Site plan reviews are performed to evaluate commercial, industrial, and multi-family development proposals prior to construction. These are typically required when an existing use that does not conform to local zoning laws is being expanded or changed to another use. Local site plan review regulations are typically implemented by planning boards in communities where the local legislative body (e.g. town meeting) has granted that authority and the municipality has both a zoning ordinance and subdivision regulations.
Site plan review can cover a wide range of issues surrounding the relationship between the proposal and the surrounding area. Among those issues is the management of existing and potential threats to groundwater and surface water.
Site plan review regulations include standards for site design. Among those standards, the planning board will probably include compliance with applicable state laws as well as local zoning laws. Since state BMP (Best Management Practices) rules for potential contamination sources apply throughout the state (even outside wellhead or groundwater protection areas), local planning boards can help ensure that those BMPs are being implemented through site plan review. DES can also offer recommendations in addition to the BMPs. For example, DES recommends that local officials discourage or prohibit direct infiltration of storm water from industrial and petroleum-related sites within groundwater protection areas.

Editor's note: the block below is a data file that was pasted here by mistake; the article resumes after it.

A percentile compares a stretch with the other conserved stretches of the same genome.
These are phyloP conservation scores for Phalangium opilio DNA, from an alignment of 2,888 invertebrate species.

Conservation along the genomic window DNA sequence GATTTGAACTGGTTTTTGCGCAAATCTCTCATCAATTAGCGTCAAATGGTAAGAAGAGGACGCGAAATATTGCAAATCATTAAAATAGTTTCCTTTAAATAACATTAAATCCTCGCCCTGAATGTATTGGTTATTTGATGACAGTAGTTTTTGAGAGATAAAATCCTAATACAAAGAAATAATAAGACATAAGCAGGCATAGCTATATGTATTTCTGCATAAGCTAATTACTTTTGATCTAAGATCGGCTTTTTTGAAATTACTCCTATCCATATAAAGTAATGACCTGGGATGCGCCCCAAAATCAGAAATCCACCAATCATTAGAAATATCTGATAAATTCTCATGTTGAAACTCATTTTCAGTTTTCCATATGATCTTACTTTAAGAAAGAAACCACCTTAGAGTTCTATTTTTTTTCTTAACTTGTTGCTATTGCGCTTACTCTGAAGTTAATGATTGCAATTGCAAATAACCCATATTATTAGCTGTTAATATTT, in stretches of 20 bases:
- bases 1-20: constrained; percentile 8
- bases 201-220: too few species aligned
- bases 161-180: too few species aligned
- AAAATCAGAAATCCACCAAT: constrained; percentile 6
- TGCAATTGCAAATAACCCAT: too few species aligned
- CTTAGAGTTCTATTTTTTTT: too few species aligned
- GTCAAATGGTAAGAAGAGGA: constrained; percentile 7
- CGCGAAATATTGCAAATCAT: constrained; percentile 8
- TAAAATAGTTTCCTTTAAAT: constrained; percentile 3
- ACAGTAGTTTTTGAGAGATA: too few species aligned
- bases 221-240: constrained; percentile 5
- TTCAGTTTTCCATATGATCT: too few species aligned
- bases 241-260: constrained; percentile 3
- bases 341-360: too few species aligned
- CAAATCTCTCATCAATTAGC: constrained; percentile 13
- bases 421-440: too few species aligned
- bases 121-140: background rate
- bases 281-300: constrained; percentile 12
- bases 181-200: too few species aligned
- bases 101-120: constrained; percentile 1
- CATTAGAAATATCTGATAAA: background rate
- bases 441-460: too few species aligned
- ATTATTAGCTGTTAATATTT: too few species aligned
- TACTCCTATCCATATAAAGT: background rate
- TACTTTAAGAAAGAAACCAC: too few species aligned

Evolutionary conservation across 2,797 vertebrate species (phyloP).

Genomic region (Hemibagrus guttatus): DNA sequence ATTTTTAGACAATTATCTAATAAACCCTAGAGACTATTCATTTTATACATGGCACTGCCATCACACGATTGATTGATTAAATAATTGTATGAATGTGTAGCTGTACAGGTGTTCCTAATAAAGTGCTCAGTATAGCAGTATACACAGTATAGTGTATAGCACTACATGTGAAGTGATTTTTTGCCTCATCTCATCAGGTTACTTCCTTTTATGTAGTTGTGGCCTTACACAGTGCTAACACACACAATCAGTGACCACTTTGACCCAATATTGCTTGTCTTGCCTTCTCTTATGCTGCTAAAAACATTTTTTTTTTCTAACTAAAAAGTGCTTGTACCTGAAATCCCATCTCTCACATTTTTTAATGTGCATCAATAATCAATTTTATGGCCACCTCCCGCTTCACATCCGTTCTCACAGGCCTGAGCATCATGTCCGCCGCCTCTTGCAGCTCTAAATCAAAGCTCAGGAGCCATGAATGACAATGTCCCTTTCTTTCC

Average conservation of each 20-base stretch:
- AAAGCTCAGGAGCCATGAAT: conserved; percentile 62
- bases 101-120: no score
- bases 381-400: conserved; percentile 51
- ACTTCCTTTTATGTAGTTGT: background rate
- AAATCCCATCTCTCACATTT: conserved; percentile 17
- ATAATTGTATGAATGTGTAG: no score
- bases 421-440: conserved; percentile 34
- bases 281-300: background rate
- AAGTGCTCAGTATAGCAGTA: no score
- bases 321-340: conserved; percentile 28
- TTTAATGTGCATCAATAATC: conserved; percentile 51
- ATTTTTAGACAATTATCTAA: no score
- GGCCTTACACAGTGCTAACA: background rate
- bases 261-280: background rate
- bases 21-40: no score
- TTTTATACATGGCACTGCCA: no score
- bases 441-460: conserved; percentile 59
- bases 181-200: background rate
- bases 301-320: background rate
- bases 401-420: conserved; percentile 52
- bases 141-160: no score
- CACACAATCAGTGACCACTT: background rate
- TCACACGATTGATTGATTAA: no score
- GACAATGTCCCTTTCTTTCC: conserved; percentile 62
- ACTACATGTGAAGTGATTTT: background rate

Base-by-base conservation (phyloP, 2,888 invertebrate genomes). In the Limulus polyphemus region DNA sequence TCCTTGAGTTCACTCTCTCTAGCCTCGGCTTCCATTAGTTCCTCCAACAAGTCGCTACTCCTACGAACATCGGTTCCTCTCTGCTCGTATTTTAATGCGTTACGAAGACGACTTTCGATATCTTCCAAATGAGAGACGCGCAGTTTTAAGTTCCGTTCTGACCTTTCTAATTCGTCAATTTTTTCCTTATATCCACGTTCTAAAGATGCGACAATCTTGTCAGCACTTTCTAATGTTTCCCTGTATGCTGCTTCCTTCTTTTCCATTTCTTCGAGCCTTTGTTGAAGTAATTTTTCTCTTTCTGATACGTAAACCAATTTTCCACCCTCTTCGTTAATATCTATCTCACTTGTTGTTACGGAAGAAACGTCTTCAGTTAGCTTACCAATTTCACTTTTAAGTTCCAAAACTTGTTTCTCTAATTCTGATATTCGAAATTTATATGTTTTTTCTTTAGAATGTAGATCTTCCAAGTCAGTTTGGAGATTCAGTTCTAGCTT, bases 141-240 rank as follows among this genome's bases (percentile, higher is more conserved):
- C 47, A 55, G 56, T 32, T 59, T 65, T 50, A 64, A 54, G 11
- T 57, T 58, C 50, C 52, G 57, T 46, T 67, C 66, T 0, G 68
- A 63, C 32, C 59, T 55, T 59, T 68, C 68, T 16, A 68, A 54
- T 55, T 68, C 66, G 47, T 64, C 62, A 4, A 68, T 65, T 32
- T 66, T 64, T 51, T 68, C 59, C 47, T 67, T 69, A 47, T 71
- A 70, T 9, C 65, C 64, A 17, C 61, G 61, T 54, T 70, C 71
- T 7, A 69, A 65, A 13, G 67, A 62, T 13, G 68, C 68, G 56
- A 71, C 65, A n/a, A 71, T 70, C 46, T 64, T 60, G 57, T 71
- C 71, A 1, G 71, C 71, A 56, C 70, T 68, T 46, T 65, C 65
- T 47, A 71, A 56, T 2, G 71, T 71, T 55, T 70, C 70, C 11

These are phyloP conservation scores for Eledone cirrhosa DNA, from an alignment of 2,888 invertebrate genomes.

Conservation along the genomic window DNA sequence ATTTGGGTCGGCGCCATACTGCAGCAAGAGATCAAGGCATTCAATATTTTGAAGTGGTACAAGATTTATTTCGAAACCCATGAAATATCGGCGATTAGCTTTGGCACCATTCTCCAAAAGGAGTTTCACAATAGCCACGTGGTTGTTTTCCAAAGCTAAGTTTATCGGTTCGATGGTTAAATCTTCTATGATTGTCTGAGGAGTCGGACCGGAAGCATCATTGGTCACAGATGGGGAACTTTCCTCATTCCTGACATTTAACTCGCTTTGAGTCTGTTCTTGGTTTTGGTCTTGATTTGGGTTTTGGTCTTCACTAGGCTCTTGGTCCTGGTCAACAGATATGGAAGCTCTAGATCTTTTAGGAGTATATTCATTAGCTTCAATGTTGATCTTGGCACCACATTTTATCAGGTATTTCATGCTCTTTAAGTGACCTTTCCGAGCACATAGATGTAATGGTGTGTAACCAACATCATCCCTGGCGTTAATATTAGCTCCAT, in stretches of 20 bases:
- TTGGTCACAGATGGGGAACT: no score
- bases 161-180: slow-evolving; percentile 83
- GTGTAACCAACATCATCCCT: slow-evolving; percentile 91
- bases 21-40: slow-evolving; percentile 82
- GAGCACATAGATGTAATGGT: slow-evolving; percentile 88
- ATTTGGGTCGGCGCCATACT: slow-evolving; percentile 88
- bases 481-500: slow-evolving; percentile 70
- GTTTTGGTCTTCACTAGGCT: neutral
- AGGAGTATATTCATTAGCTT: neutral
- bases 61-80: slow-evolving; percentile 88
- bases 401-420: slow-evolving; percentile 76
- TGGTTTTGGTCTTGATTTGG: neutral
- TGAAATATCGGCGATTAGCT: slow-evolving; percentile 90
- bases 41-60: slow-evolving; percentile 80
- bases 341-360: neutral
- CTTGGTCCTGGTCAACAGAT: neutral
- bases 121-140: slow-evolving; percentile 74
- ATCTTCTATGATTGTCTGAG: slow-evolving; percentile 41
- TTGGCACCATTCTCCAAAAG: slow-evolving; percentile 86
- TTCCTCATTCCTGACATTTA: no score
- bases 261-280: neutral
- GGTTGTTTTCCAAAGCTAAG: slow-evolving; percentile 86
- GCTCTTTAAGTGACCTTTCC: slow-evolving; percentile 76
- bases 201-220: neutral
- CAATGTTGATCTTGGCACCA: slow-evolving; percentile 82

Site plan review occurs before a site is developed or expanded, or the use changed. If necessary, the planning board would typically place conditions on approval of a site plan to ensure that groundwater resources are adequately protected. If those conditions are violated, the municipality may take enforcement action as with any zoning violation.